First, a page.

Does My Dog Need a Coat in Winter?

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When it’s freezing cold in the middle of winter, almost all people would prefer to don a nice warm coat. But when it comes to coats for dogs, it’s really a case-by-case basis.

Are certain kinds of dogs more likely to need coats?

There are lots of dogs that can benefit from wearing coats when it’s cold out, but for different reasons.

  • Shorter-haired dogs: Dogs with fine hair, especially if they have low body-fat, will get cold faster. These include Greyhounds, Whippets, Pit Bulls, and Chihuahuas, among others.
  • Small dogs and puppies: These little guys don’t generate or retain as much body heat as large dogs.
  • Senior dogs: Older dogs have weaker immune systems and often suffer from arthritis or other age-related ailments; cold can exacerbate these problems.
  • Dogs with medical conditions: Heart disease, kidney disease, and diabetes can interfere with a dog’s ability to maintain body temperature.
  • Short-legged dogs: Dogs like Basset Hounds, Dachshunds, and Corgis can lose heat quickly if their low stature puts them in contact with snow.

What about in-between dogs, like Jack Russells? Or the gigantic yet short-haired Great Dane? Or your mutt rescue? It really depends on the individual dog. A good rule of thumb, no matter what the breed, is that if your dog seems cold—shivering, whining, or slowing down—a coat can’t hurt.

Don’t force your dog to wear a coat if she resists. The stress on your dog (and on you) isn’t worth it.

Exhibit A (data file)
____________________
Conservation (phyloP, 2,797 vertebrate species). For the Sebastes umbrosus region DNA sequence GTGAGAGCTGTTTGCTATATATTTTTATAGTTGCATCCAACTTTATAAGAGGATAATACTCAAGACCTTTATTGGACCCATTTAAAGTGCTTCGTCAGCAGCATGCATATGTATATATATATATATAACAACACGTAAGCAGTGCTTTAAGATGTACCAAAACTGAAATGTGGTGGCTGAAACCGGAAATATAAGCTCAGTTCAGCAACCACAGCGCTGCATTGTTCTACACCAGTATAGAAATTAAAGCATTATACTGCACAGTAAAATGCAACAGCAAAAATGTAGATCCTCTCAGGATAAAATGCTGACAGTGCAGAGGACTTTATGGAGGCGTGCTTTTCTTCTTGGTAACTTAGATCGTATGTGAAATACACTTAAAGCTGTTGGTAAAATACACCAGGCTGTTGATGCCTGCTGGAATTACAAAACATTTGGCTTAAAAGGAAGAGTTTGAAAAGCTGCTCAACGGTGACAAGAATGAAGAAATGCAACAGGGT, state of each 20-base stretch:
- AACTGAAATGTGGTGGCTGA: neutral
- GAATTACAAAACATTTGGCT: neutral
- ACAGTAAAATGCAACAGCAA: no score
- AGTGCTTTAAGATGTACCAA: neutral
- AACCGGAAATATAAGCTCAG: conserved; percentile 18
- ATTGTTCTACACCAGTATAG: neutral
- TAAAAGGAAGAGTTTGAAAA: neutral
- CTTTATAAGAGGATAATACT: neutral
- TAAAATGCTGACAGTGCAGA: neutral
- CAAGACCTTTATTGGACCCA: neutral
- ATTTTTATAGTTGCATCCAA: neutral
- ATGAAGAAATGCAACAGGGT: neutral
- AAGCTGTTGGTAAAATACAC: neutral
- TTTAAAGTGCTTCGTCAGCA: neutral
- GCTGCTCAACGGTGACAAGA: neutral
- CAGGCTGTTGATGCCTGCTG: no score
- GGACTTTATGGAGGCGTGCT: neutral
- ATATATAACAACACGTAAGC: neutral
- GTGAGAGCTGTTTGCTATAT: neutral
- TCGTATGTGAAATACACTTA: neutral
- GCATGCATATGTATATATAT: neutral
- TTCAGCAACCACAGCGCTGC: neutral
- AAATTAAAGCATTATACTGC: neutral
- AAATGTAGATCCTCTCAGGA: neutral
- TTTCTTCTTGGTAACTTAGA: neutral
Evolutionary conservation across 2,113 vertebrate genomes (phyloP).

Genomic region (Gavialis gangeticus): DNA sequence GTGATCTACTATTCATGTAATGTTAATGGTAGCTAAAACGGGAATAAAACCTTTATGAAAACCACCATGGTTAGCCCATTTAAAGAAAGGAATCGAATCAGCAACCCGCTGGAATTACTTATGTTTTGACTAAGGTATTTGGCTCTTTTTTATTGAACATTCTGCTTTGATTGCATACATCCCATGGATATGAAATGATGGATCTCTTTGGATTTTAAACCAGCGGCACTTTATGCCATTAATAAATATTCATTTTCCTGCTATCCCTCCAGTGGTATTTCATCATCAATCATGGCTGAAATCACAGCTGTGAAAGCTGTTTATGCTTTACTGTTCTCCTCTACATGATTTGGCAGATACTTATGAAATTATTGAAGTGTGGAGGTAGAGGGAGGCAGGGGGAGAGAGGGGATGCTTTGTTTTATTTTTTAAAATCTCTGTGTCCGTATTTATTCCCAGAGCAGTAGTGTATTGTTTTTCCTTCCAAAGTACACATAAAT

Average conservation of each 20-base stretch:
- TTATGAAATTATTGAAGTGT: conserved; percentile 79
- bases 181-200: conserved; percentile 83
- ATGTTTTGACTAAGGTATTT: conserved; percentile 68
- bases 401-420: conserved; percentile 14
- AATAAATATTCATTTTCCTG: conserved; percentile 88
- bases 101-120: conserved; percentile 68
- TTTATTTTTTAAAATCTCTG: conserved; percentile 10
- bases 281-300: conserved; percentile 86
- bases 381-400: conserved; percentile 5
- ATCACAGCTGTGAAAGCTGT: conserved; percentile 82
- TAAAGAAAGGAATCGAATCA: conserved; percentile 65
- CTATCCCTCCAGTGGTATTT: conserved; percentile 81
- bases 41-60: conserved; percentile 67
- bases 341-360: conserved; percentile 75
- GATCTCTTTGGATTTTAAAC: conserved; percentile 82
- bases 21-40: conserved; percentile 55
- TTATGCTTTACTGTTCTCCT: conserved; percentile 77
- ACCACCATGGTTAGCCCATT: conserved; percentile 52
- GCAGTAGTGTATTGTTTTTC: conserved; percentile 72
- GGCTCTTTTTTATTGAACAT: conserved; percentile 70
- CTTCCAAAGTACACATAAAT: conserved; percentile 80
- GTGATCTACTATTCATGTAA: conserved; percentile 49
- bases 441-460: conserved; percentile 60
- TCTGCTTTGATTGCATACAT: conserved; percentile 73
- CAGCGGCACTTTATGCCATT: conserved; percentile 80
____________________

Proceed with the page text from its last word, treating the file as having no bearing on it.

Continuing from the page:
Do dogs even get cold in winter?

Dogs get cold just like people do. But some dogs, like Alaskan Malamutes and Siberian Huskies, were bred for cold climates. Others, like Newfoundlands or Chow Chows, are so large and furry that the cold doesn’t affect them much. Then again, if you have a Chinese Crested, she probably gets cold when you open the fridge. No matter what the breed, dogs who are accustomed to warm weather may experience cold more strongly.

Intense cold can cause hypothermia, which occurs when a dog’s body temperature falls to dangerously low levels. Hypothermia causes muscles to stiffen and breathing and heart rate to slow. In serious cases, it can be fatal. Frigid weather may also cause frostbite, which most often affects a dog’s ears, tail, or paws. (A winter coat can help prevent hypothermia, but has no effect on frostbite, which afflicts extremities.)

A good rule of thumb, no matter what the breed, is that if your dog seems cold—shivering, whining, or slowing down—a coat can’t hurt.

At what temperature does a dog need a coat?

Small or thin-furred breeds, puppies, and senior dogs will need a coat when the temperature outside feels at or below 32°F. Once the temperature drops below 20°F, keep a close eye on your dog, regardless of breed, for signs that she is uncomfortably cold.

Even if your dog is wearing a coat, stay with her while she’s outside so that you can monitor her for shivering, whining, or anxiety.

A good dog coat will cover your dog’s neck, belly, and back. Waterproof fabrics are important, because a wet dog will get colder much faster than a dry one. The dog coat shouldn’t have parts that can be chewed off and swallowed, so look for one that doesn’t have a zipper, buttons, or tags.

We hope this article has helped you decide whether and what kind of coat to put on your dog. Feel free to get in touch with us if you have specific questions about keeping your dog warm this winter.

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